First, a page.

1. “If you don’t eat meat, you won’t get any protein, iron or b vitamins….” or “If you give up dairy products, you will have problems with calcium and b vitamin deficiencies.”

This is obviously very wrong. Anyone with a brain and a reasonable diet, will get most of the nutrients and vitamins that they need.
Vegetarians get protein from beans, leafy greens, dairy products and tofu/soy. Iron can be absorbed from vegetables such as spinach (and other greens) and potatoes.
Iron is best absorbed when paired with vitamin c (such as pairing spinach with citrus fruits). Potatoes contain both iron and vitamin c and are a good option, especially when combined with other iron rich foods.
Some items such as fortified cereals and milk alternatives (rice, almond, soy) often are fortified with iron as well.

Many vegetarians get b vitamins from dairy products. However, there are other sources for b vitamins such as the famous Nutritional Yeast which is often used as a substitute for cheese. Many products geared towards the vegetarian/vegan population is fortified with B-12 such as the above mentioned milk alternatives. Last but not least there is always Marmite.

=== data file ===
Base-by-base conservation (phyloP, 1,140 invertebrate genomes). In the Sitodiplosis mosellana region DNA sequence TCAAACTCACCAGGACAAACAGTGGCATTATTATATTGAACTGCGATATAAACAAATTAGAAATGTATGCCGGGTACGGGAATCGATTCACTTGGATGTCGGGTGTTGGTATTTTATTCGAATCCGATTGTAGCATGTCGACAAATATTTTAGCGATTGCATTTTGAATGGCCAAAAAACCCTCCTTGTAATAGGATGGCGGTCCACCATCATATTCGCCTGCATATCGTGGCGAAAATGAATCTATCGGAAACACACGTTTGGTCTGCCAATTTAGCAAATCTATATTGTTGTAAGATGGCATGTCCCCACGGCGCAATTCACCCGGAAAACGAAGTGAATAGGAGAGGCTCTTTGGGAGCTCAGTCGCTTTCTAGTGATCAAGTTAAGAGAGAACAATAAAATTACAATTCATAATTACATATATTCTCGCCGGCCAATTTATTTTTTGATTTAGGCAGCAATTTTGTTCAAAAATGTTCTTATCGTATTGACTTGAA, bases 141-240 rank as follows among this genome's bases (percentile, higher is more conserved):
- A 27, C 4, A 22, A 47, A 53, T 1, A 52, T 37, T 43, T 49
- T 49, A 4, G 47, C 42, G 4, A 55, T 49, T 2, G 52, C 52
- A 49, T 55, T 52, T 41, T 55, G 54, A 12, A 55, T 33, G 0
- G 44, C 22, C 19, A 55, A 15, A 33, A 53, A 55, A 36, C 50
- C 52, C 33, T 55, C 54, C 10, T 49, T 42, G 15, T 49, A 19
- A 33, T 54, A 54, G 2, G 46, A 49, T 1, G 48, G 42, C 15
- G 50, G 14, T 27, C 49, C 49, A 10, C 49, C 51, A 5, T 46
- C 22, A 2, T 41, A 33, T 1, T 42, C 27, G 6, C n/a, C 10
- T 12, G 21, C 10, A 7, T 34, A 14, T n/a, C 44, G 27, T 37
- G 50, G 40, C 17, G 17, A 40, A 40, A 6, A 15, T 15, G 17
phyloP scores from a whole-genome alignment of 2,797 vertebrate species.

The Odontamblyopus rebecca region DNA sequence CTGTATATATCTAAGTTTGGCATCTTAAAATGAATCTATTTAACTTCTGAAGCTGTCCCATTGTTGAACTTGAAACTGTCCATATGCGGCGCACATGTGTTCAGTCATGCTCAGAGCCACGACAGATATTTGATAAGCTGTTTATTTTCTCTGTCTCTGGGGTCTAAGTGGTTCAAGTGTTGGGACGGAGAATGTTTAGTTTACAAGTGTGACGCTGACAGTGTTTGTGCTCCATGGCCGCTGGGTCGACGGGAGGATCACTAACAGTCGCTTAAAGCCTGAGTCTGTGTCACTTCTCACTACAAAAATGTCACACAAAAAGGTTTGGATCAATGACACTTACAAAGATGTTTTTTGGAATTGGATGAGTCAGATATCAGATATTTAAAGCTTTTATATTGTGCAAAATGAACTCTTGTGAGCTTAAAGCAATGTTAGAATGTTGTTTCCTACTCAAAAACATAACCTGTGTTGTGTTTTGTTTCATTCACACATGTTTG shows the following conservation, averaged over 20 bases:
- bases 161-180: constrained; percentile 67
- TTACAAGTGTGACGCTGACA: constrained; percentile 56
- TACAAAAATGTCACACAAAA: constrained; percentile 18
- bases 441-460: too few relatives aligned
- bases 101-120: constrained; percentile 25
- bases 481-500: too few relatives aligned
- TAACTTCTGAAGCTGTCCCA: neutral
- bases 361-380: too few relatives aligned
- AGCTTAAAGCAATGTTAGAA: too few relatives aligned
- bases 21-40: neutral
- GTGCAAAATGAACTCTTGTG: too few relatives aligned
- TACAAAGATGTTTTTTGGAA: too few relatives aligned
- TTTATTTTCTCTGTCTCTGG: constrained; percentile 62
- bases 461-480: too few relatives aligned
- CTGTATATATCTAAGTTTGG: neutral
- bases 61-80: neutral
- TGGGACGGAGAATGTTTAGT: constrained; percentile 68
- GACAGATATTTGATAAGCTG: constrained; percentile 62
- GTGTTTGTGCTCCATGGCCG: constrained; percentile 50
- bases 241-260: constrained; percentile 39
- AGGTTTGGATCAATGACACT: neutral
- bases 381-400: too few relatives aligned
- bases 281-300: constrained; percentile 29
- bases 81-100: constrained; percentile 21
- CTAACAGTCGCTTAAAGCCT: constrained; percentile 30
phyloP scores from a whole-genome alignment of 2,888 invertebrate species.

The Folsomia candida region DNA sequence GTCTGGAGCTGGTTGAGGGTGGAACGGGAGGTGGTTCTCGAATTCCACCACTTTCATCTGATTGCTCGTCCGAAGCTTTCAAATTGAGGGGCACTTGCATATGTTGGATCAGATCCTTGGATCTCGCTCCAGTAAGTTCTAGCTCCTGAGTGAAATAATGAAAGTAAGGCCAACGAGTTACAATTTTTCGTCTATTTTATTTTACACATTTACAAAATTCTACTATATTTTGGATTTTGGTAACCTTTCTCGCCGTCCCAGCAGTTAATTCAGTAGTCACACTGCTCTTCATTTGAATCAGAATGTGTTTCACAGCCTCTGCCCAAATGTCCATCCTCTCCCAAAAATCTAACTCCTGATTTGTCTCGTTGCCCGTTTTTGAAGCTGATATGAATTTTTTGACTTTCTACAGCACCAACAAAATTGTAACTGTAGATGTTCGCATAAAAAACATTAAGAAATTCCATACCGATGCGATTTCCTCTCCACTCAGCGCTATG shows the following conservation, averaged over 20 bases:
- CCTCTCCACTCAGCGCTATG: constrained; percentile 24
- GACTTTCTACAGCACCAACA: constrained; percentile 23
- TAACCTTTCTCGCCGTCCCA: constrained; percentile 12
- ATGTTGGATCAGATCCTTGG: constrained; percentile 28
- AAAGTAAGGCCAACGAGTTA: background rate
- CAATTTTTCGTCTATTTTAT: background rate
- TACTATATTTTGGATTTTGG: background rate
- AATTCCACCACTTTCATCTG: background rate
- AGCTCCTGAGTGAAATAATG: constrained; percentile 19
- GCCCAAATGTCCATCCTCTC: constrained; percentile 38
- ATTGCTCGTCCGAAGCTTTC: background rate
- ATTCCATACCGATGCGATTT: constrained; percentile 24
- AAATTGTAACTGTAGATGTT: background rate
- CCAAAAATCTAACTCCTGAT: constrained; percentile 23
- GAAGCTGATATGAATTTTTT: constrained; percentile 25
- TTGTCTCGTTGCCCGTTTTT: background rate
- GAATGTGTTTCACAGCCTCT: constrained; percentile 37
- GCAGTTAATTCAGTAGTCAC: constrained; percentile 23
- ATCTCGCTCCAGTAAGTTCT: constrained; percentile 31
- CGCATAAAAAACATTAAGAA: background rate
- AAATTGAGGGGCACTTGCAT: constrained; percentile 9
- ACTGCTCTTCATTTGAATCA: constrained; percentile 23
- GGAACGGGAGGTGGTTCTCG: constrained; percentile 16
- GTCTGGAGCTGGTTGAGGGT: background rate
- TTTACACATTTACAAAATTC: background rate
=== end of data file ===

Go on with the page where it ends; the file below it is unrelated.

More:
So, especially for those of you who have children who want to become vegetarian or a family member of yours has made this decision…stop giving them grief! Instead, buy them some cook books and encourage them to eat wholesome, nutritious meals!

(For more information, please see the Vegetarian Resource Group site about Vegetarian nutrition.)

2. “Life’s too short, so eat meat while you can and have fun!”